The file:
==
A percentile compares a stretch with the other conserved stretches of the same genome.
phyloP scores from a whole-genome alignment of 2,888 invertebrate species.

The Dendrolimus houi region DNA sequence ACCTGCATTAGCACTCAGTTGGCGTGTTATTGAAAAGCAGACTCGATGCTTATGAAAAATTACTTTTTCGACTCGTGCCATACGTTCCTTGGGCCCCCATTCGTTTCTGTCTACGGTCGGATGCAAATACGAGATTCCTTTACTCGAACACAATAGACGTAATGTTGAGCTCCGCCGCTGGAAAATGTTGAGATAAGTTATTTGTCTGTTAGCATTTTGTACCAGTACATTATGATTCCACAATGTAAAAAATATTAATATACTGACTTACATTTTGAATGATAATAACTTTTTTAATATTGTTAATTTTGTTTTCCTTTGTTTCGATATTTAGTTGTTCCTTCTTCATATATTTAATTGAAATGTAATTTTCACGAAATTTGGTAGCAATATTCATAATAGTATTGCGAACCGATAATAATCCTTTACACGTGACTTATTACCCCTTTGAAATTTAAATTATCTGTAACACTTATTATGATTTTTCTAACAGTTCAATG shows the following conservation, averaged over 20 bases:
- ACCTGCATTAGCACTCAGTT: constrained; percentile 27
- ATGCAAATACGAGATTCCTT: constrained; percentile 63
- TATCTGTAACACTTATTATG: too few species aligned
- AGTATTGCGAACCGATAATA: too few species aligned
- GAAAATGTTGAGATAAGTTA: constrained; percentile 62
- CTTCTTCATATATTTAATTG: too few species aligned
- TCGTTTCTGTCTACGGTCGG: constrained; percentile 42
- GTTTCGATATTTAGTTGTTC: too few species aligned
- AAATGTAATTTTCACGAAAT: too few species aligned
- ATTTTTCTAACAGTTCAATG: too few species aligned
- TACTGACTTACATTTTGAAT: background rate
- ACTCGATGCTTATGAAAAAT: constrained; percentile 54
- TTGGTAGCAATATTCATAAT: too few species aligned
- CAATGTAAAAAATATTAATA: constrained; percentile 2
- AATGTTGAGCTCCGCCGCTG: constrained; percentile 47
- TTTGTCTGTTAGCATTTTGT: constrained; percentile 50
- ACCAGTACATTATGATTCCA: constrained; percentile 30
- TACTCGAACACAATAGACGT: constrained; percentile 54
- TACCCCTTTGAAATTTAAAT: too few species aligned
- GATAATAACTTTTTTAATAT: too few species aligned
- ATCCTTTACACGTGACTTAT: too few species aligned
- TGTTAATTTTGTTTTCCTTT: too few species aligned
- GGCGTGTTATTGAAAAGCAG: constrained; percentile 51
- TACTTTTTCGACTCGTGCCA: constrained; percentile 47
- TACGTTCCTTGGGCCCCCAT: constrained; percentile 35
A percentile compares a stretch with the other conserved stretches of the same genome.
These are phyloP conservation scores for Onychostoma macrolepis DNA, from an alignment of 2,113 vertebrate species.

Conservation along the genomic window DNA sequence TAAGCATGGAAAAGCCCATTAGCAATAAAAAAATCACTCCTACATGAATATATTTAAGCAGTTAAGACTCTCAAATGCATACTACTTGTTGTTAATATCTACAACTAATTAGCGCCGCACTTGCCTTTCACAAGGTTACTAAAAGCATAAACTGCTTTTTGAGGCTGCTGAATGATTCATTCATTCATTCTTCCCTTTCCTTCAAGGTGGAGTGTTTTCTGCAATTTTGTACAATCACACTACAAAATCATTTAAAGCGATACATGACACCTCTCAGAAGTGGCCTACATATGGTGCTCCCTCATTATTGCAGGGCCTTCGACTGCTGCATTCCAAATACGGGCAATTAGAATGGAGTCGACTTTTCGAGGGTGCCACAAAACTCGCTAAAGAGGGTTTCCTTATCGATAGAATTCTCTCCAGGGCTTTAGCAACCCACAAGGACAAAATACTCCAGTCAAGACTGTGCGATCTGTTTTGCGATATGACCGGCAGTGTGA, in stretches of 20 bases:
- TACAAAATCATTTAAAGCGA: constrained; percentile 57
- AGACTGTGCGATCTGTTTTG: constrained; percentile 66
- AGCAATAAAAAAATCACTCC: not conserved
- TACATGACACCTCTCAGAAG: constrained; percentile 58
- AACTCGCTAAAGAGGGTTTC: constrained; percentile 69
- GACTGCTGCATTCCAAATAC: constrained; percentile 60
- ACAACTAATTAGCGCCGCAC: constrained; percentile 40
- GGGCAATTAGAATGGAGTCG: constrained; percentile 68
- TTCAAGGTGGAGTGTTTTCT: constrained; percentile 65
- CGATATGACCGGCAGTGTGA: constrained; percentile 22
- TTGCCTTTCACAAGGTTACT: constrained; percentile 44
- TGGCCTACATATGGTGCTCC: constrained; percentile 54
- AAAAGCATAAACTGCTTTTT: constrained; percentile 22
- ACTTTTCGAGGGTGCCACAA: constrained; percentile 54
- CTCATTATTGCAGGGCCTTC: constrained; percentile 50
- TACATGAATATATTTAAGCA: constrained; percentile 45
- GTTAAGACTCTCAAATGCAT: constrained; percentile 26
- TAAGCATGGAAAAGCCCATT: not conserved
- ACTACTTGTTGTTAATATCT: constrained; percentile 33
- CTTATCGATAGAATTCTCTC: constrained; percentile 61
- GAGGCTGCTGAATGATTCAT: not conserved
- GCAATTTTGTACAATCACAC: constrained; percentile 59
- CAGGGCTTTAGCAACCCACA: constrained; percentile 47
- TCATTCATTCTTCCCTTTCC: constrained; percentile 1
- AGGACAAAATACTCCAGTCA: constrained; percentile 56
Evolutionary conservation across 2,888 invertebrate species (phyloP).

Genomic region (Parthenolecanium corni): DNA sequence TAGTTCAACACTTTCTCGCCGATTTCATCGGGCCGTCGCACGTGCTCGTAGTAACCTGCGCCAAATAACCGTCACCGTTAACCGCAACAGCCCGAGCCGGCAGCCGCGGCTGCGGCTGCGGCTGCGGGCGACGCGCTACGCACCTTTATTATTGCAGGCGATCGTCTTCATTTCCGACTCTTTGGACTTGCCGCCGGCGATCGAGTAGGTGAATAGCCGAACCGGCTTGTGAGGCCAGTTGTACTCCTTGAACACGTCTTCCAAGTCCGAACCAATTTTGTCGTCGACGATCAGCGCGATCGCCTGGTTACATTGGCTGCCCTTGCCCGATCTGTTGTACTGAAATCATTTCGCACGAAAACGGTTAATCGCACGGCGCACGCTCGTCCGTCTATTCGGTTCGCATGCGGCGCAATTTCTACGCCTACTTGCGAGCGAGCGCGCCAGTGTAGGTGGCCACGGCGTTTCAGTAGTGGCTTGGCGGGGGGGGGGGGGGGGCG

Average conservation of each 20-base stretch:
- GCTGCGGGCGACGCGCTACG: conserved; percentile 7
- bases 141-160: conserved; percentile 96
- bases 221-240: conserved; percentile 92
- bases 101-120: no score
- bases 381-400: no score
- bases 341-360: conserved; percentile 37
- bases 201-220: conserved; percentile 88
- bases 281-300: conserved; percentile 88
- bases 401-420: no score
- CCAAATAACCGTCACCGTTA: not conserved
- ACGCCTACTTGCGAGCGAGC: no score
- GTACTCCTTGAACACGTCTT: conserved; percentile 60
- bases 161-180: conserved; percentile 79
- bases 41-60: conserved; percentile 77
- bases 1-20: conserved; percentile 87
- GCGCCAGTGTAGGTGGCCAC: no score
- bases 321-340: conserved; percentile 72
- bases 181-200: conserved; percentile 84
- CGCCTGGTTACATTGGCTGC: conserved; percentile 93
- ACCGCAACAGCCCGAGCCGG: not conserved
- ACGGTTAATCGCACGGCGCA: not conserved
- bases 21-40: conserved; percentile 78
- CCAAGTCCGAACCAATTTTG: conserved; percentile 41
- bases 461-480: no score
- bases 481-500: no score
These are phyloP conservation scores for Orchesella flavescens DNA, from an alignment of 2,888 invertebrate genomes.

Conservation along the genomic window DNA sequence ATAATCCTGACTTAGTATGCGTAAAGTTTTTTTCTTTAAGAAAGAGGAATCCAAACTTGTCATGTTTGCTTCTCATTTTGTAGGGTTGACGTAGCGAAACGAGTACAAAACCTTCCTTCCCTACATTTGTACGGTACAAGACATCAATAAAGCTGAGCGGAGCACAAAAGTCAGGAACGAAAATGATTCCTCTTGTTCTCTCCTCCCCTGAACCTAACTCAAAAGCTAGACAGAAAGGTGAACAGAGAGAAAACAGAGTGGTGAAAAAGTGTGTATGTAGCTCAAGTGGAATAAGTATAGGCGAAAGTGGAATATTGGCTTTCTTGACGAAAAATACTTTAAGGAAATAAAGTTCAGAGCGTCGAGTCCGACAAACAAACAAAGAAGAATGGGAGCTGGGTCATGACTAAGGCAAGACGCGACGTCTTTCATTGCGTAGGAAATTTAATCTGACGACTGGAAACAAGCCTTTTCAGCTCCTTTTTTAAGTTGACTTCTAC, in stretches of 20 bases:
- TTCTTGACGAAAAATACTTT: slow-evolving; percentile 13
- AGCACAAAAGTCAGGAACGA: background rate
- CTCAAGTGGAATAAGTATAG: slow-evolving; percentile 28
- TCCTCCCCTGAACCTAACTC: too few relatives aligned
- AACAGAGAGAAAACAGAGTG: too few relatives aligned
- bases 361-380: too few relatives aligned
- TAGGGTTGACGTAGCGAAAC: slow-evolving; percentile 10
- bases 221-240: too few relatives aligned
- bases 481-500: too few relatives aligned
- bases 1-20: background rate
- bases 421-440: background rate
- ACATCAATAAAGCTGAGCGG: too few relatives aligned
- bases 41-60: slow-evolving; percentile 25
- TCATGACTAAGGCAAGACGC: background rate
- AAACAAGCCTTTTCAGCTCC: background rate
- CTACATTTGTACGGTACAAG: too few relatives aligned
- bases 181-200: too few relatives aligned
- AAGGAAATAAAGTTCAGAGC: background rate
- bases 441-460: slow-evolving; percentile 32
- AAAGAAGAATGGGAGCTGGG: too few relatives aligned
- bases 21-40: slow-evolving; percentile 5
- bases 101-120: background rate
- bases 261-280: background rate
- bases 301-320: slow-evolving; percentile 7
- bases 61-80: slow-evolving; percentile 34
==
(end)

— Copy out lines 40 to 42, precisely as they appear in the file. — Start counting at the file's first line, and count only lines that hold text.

- TTCAAGGTGGAGTGTTTTCT: constrained; percentile 65
- CGATATGACCGGCAGTGTGA: constrained; percentile 22
- TTGCCTTTCACAAGGTTACT: constrained; percentile 44